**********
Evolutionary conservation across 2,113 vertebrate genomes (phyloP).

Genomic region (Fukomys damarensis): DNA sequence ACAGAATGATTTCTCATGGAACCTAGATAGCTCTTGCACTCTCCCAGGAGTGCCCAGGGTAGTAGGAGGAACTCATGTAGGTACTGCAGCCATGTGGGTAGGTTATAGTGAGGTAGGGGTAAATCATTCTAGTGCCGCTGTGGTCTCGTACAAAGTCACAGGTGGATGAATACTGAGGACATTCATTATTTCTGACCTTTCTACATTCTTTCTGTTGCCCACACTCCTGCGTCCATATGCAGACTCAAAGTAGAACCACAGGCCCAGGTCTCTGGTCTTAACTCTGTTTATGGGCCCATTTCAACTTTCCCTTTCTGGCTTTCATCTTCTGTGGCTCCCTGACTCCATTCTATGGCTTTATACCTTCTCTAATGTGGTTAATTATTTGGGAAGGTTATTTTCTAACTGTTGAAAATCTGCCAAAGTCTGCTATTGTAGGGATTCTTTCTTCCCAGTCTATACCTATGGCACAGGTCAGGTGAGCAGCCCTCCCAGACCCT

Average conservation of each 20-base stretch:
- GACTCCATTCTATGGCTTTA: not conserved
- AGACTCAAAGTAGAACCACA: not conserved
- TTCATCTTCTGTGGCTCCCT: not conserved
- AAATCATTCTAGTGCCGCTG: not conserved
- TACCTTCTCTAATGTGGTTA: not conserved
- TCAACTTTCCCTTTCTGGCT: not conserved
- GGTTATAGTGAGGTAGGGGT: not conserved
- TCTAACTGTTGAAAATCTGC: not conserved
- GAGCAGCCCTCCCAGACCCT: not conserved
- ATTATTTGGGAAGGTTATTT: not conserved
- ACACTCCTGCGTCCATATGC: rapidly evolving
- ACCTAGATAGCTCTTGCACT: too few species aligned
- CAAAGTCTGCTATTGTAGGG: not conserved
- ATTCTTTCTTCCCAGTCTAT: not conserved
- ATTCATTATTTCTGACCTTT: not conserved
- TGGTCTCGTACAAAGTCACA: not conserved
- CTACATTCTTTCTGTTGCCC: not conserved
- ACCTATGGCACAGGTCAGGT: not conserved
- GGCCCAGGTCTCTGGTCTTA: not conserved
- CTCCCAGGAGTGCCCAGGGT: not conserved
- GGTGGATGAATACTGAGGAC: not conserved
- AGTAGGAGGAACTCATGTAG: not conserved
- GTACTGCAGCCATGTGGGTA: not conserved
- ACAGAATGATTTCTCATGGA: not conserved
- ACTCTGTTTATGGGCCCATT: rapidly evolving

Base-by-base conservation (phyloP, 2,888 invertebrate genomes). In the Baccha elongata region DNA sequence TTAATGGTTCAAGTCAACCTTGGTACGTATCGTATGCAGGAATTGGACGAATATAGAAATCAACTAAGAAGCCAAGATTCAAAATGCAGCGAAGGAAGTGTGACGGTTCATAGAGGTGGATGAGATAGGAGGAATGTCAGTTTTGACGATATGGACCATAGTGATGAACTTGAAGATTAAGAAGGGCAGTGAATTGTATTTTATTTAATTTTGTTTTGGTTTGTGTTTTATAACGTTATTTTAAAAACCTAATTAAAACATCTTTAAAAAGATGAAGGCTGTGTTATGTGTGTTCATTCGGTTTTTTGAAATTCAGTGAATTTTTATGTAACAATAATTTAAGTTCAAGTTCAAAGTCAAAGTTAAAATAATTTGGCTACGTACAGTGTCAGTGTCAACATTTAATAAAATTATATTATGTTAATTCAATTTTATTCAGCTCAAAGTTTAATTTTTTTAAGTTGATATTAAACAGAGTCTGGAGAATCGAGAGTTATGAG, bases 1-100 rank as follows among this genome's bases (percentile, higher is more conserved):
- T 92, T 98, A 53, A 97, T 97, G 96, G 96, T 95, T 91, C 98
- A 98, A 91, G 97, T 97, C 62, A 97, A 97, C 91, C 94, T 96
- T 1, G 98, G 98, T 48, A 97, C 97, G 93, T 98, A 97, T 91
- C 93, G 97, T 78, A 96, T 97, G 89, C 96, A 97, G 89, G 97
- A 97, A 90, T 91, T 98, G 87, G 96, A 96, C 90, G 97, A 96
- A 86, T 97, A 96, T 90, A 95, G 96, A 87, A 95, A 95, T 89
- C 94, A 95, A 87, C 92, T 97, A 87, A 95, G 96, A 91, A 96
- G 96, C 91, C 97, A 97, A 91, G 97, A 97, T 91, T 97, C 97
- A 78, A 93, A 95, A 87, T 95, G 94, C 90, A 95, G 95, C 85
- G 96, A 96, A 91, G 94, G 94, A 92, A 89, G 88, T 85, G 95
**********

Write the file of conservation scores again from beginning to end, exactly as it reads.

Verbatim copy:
Evolutionary conservation across 2,113 vertebrate genomes (phyloP).

Genomic region (Fukomys damarensis): DNA sequence ACAGAATGATTTCTCATGGAACCTAGATAGCTCTTGCACTCTCCCAGGAGTGCCCAGGGTAGTAGGAGGAACTCATGTAGGTACTGCAGCCATGTGGGTAGGTTATAGTGAGGTAGGGGTAAATCATTCTAGTGCCGCTGTGGTCTCGTACAAAGTCACAGGTGGATGAATACTGAGGACATTCATTATTTCTGACCTTTCTACATTCTTTCTGTTGCCCACACTCCTGCGTCCATATGCAGACTCAAAGTAGAACCACAGGCCCAGGTCTCTGGTCTTAACTCTGTTTATGGGCCCATTTCAACTTTCCCTTTCTGGCTTTCATCTTCTGTGGCTCCCTGACTCCATTCTATGGCTTTATACCTTCTCTAATGTGGTTAATTATTTGGGAAGGTTATTTTCTAACTGTTGAAAATCTGCCAAAGTCTGCTATTGTAGGGATTCTTTCTTCCCAGTCTATACCTATGGCACAGGTCAGGTGAGCAGCCCTCCCAGACCCT

Average conservation of each 20-base stretch:
- GACTCCATTCTATGGCTTTA: not conserved
- AGACTCAAAGTAGAACCACA: not conserved
- TTCATCTTCTGTGGCTCCCT: not conserved
- AAATCATTCTAGTGCCGCTG: not conserved
- TACCTTCTCTAATGTGGTTA: not conserved
- TCAACTTTCCCTTTCTGGCT: not conserved
- GGTTATAGTGAGGTAGGGGT: not conserved
- TCTAACTGTTGAAAATCTGC: not conserved
- GAGCAGCCCTCCCAGACCCT: not conserved
- ATTATTTGGGAAGGTTATTT: not conserved
- ACACTCCTGCGTCCATATGC: rapidly evolving
- ACCTAGATAGCTCTTGCACT: too few species aligned
- CAAAGTCTGCTATTGTAGGG: not conserved
- ATTCTTTCTTCCCAGTCTAT: not conserved
- ATTCATTATTTCTGACCTTT: not conserved
- TGGTCTCGTACAAAGTCACA: not conserved
- CTACATTCTTTCTGTTGCCC: not conserved
- ACCTATGGCACAGGTCAGGT: not conserved
- GGCCCAGGTCTCTGGTCTTA: not conserved
- CTCCCAGGAGTGCCCAGGGT: not conserved
- GGTGGATGAATACTGAGGAC: not conserved
- AGTAGGAGGAACTCATGTAG: not conserved
- GTACTGCAGCCATGTGGGTA: not conserved
- ACAGAATGATTTCTCATGGA: not conserved
- ACTCTGTTTATGGGCCCATT: rapidly evolving

Base-by-base conservation (phyloP, 2,888 invertebrate genomes). In the Baccha elongata region DNA sequence TTAATGGTTCAAGTCAACCTTGGTACGTATCGTATGCAGGAATTGGACGAATATAGAAATCAACTAAGAAGCCAAGATTCAAAATGCAGCGAAGGAAGTGTGACGGTTCATAGAGGTGGATGAGATAGGAGGAATGTCAGTTTTGACGATATGGACCATAGTGATGAACTTGAAGATTAAGAAGGGCAGTGAATTGTATTTTATTTAATTTTGTTTTGGTTTGTGTTTTATAACGTTATTTTAAAAACCTAATTAAAACATCTTTAAAAAGATGAAGGCTGTGTTATGTGTGTTCATTCGGTTTTTTGAAATTCAGTGAATTTTTATGTAACAATAATTTAAGTTCAAGTTCAAAGTCAAAGTTAAAATAATTTGGCTACGTACAGTGTCAGTGTCAACATTTAATAAAATTATATTATGTTAATTCAATTTTATTCAGCTCAAAGTTTAATTTTTTTAAGTTGATATTAAACAGAGTCTGGAGAATCGAGAGTTATGAG, bases 1-100 rank as follows among this genome's bases (percentile, higher is more conserved):
- T 92, T 98, A 53, A 97, T 97, G 96, G 96, T 95, T 91, C 98
- A 98, A 91, G 97, T 97, C 62, A 97, A 97, C 91, C 94, T 96
- T 1, G 98, G 98, T 48, A 97, C 97, G 93, T 98, A 97, T 91
- C 93, G 97, T 78, A 96, T 97, G 89, C 96, A 97, G 89, G 97
- A 97, A 90, T 91, T 98, G 87, G 96, A 96, C 90, G 97, A 96
- A 86, T 97, A 96, T 90, A 95, G 96, A 87, A 95, A 95, T 89
- C 94, A 95, A 87, C 92, T 97, A 87, A 95, G 96, A 91, A 96
- G 96, C 91, C 97, A 97, A 91, G 97, A 97, T 91, T 97, C 97
- A 78, A 93, A 95, A 87, T 95, G 94, C 90, A 95, G 95, C 85
- G 96, A 96, A 91, G 94, G 94, A 92, A 89, G 88, T 85, G 95